Contrary to popular opinion, you can drink your 15% Cal Cab with a meal– you just need to pick the right flavours, says Fiona Beckett
Talk to chefs and sommeliers about the wines they like to match with food and only rarely will Cabernet crop up. Many are, in fact, quite openly critical of today’s blockbuster styles. Even Robert Parker, when I interviewed him a few years ago, expressed a preference for simple unoaked wines from the Rhône for much of his everyday drinking. Presumably though, purchasers of the New World’s top Cabernets are not just buying them to lie around their cellars. Somebody out there is enjoying them – but with what?
The obvious answer would seem to be large hunks of rare, red meat. But not everyone is convinced. ‘I find that simple grilled meats like steaks have insufficient power to keep up with some of these wines,’ admits South African chef Pete Goff-Wood of Eat in Cape Town. ‘The only way to prevent the wine from taking over completely is to go the slow-braised route with something like oxtail or a good daube of beef.’
Some fattiness in the meat is also a help with younger Cabernets. Dishes like braised belly of pork or shoulder of lamb kick a tannic Cab into touch better than a super-lean cut such as fillet. That needs to be balanced with a certain amount of acidity in the view of John Campbell, chef of The Vineyard at Stockcross who has many top-quality Californian Cabernets on his list. ‘Sherry vinegar is ideal as it allows the fruit and the tannins in the wine to overlay the dish harmoniously.’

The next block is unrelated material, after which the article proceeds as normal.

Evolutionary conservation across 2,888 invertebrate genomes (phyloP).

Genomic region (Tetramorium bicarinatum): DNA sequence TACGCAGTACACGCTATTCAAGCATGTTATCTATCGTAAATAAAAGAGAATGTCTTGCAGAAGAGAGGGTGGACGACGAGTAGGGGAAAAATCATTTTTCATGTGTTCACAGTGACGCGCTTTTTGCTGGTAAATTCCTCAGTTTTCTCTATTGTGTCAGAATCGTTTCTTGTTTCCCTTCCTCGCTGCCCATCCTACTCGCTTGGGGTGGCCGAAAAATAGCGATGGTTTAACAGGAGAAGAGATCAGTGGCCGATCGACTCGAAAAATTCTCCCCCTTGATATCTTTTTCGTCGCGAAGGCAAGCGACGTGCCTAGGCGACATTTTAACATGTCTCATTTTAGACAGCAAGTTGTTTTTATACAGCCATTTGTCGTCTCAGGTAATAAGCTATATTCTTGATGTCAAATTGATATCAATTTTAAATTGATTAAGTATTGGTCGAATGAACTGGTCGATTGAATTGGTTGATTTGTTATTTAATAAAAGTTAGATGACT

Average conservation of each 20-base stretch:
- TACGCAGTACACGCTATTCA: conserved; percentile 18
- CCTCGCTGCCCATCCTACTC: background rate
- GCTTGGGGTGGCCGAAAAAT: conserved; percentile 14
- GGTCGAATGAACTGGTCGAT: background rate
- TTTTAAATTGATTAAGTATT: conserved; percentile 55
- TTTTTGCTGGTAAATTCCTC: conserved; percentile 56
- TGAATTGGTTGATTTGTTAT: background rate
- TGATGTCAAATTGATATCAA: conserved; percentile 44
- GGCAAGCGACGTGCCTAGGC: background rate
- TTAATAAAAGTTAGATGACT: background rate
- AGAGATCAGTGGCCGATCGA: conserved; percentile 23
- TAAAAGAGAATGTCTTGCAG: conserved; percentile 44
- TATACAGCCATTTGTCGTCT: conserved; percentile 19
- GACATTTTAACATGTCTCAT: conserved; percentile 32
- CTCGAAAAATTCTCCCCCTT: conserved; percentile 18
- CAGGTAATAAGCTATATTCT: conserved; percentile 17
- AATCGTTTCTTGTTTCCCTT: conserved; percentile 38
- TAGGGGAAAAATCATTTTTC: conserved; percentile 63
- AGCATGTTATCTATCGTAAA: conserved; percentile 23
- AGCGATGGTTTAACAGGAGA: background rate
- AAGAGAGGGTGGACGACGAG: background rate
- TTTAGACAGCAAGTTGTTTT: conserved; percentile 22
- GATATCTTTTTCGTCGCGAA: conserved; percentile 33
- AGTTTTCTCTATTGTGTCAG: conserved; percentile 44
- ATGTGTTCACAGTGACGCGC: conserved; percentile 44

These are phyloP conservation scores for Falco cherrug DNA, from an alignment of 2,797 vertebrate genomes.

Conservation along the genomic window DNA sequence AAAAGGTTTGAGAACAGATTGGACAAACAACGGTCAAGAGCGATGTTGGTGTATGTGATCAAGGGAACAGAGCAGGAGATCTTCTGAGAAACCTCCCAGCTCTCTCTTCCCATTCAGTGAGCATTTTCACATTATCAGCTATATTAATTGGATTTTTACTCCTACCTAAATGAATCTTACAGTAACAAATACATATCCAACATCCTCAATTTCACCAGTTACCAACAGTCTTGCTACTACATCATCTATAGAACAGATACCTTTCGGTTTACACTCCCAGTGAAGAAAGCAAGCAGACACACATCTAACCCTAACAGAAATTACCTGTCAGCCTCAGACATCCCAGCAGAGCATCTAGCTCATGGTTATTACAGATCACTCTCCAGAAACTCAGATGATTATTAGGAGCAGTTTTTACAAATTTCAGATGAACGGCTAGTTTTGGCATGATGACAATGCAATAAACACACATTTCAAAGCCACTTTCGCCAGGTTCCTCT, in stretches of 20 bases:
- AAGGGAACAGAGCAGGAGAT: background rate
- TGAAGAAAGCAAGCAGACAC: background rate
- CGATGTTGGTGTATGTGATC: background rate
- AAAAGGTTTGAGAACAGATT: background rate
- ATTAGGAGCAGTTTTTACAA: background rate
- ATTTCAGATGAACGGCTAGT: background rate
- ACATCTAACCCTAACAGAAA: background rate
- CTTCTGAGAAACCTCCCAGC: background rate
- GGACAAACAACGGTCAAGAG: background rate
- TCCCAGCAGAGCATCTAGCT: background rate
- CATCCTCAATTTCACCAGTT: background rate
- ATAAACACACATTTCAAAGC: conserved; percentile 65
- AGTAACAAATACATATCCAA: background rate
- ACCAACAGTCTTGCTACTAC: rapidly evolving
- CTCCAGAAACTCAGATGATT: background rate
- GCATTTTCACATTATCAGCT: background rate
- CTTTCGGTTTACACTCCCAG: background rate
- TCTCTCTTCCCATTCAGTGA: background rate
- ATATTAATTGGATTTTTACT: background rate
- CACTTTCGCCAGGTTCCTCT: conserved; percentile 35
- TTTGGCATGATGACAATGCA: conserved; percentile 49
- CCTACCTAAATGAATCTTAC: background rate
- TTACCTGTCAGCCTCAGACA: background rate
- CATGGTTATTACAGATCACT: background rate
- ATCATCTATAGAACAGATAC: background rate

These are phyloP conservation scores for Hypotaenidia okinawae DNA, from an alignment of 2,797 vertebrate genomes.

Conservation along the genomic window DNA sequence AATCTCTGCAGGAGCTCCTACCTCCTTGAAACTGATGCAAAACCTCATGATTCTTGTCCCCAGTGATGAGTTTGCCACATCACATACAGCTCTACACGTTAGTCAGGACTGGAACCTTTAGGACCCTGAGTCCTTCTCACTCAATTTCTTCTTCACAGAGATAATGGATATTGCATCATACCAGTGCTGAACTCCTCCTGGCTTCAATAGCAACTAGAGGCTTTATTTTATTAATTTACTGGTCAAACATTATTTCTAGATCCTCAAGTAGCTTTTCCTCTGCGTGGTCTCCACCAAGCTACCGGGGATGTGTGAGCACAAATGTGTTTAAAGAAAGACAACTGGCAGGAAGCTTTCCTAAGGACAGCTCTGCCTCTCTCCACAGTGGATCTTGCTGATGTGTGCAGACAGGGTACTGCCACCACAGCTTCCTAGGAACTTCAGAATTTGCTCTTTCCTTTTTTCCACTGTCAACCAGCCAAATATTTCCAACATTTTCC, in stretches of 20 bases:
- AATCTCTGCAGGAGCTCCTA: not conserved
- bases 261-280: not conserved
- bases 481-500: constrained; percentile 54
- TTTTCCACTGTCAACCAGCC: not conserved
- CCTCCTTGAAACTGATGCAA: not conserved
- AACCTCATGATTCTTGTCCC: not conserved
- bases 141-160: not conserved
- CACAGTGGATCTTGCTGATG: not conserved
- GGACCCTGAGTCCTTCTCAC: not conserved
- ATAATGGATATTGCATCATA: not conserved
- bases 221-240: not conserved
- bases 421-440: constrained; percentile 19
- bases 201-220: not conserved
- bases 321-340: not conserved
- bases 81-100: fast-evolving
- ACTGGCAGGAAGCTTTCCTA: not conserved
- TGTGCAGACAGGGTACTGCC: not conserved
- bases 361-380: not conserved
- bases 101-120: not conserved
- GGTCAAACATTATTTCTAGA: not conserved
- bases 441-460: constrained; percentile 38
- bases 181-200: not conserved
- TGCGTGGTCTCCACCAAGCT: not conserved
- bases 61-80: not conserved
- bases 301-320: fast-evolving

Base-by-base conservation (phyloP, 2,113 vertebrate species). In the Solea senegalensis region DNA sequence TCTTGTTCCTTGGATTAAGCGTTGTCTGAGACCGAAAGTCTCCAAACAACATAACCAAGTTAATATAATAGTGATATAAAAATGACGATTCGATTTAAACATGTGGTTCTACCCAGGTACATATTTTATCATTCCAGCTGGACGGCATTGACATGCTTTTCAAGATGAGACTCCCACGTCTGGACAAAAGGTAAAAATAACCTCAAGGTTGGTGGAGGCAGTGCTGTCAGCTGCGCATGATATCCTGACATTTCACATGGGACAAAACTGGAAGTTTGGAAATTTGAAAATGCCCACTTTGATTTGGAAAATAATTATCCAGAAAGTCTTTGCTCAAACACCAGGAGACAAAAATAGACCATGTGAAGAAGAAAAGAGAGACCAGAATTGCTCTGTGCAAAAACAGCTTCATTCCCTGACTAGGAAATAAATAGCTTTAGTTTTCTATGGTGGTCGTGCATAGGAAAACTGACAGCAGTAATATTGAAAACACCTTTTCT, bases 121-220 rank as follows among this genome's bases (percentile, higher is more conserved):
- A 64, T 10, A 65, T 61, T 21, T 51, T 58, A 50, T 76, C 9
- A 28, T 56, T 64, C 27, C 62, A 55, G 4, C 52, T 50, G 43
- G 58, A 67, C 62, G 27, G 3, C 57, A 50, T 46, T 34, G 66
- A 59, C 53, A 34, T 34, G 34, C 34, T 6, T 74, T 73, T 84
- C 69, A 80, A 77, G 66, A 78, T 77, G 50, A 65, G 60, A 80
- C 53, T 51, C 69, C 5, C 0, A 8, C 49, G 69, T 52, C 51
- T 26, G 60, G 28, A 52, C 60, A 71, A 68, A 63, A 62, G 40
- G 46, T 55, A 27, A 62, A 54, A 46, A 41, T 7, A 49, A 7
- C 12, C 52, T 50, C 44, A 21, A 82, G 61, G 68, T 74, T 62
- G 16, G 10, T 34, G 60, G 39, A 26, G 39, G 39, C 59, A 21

‘In general the younger the wine, the saltier, sweeter and fatter the food needs to be to go well with it,’ says former sommelier Larry Stone, now general manager of California’s Rubicon Estate. Undoubtedly there is a difference between European and American palates when it comes to how meat is seasoned and what is served as an accompaniment, which makes the American palate more tolerant to intense fruit flavours. ‘American chefs like to cook with fruit and serve it as an accompaniment to savoury courses more than our European counterparts,’ says Karen Cakebread of Cakebread Cellars. ‘One example that comes to mind would be venison or other wild game like duck with huckleberry sauce. The wild berry flavours in the sauce act as a natural bridge to the wines picked at these higher sugar levels.’
On the other hand, top US food-and-wine matching expert Andrea Robinson points out that bitterness can also contribute to a successful match. ‘Bitter-edged veggies like broccoli rabe, grilled radicchio and roasted brussel sprouts are real winners. I also find that pungent, piney herbs like rosemary, basil and thyme really work to pull out the cedar/eucalyptus elements in these wines.’ (To which I would also add mint.)
Australian food writer Lyndey Milan, author of Balance: Matching Food and Wine, reckons the flavours of North African cuisine are particularly sympathetic to Australian Cabernets. ‘Red meats flavoured with sweet aromatic spices like cumin, coriander and cinnamon (but not chilli) work well especially with the older type of lamb.’ Cakebread backs her up on Moroccan flavours, pointing to the softening effect salty ingredients such as capers, olives and preserved lemons can have on the tannins of more robust wines.